Save Money While Sleeping: Down Comforters Help Lower Energy Costs
Ten tips for buying and caring for a down comforter
NEW YORK, NY – Down and feather bedding is not only comfortable, it can save money and resources. The current emphasis on reducing costs and being environmentally responsible make sustainable, recyclable down bedding the economical, eco-conscious way to stay warm. Save money and resources. The U.S. Department of Energy recommends lowering thermostats by 10˚-15˚ for eight hours a day in order to save 10% on your heating bill. That is a 1% savings for each degree, which really adds up during the cold winter months. Because of its natural insulating properties, down makes it easy to lower the thermostat and remain comfortable in bed. Down insulates by trapping warm air and wicking away moisture making it a breathable and light way to keep warm. Ounce for ounce, down is the best insulator on earth. Down is 100 percent natural, as well as completely renewable and biodegradable, unlike synthetic bedding fills, which are usually petroleum based. Ten quick tips for buying and caring for a down comforter:
- The best comforter stitching allows the down to remain fluffy while minimizing shifting and bunching. Baffle (three dimensional boxes) and sewn-through constructions are the best options.
- Look for comforters with shells made of 100 percent cotton and at least a 230 thread count, this will maximize fluffiness and will keep the down from escaping the comforter.
- Oversized comforters tend to drape better and accommodate larger mattresses.
- The term “fill power” on the label refers to the comforter’s insulating ability, the higher the fill power, the more insulating ability per ounce. Look for products with fill powers of 525 or higher.
- Place a cover over your down comforter to protect it from dust, dirt and body oils.
- Shake out comforters regularly to prevent the down from bunching up.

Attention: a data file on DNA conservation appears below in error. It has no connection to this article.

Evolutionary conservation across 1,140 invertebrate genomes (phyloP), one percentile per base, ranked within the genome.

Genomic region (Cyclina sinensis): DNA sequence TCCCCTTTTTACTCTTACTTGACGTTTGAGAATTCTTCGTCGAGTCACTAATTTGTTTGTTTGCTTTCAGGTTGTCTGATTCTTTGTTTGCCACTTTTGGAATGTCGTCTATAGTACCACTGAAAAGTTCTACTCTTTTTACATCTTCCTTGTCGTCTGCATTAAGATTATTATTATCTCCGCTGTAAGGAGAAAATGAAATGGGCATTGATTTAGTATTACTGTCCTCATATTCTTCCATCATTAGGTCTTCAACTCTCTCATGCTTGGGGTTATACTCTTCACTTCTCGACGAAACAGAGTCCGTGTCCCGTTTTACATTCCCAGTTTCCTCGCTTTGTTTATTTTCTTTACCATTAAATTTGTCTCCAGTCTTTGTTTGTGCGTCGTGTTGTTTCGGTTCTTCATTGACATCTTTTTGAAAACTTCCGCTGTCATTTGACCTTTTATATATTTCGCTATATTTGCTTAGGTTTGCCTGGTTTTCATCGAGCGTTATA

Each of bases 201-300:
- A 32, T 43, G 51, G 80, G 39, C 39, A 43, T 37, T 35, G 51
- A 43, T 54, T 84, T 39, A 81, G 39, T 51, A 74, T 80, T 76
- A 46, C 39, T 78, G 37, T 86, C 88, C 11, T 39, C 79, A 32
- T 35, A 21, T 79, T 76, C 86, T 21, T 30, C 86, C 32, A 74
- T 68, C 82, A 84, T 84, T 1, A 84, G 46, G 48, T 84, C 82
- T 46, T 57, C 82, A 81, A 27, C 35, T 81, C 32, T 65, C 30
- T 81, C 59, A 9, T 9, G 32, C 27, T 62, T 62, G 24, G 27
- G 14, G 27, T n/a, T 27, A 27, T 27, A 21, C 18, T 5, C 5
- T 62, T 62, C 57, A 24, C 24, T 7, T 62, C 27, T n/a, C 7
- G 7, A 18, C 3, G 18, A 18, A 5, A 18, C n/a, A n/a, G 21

- Comforters can be refreshed by being aired out on a clothesline or shaken out a window.
- It is important to follow the instructions on the care label, but most comforters can be machine washed on the gentle cycle using mild non-bleach detergent. For oversized comforters, use a Laundromat with oversized washing machines.
- To dry a comforter, place it in a dryer on a low setting, toss in two or three tennis balls to break up any clumps that formed during washing. Drying times vary, but the process may take several hours. It is important that the comforter be thoroughly dried before use or storage to avoid mildew.
- Look for products that carry guarantees against defects in materials and workmanship. The best products have the longest warranties, making them the best value.
Reading the product label.
Federal and state regulations specify how down and feather products may be labeled. To be certain that their comforters are accurately labeled, consumers should look for the ADFC’s Seal of Approval on the packaging. The presence of the Seal of Approval on a product’s package indicates that the manufacturer participates in the ADFC’s Labeling Compliance Program and is committed to truth-in-labeling. For additional information on down and feather bedding visit the ADFC Website at www.downandfeather.org.
The American Down and Feather Council, a section of the Home Fashion Products Association, is a voluntary association of manufacturers of natural-fill bedding products, as well as dealers, buyers, sellers and processors of feathers and down for use in home fashion products. The goal of the ADFC is to further the common interests of the down and feather products industry, and to maintain and improve product quality. The objective of the ADFC Labeling Compliance Program is to ensure all natural-fill bedding products sold in the U.S. are labeled correctly and that the quality of the products meets or exceeds the claims made on the label or packaging.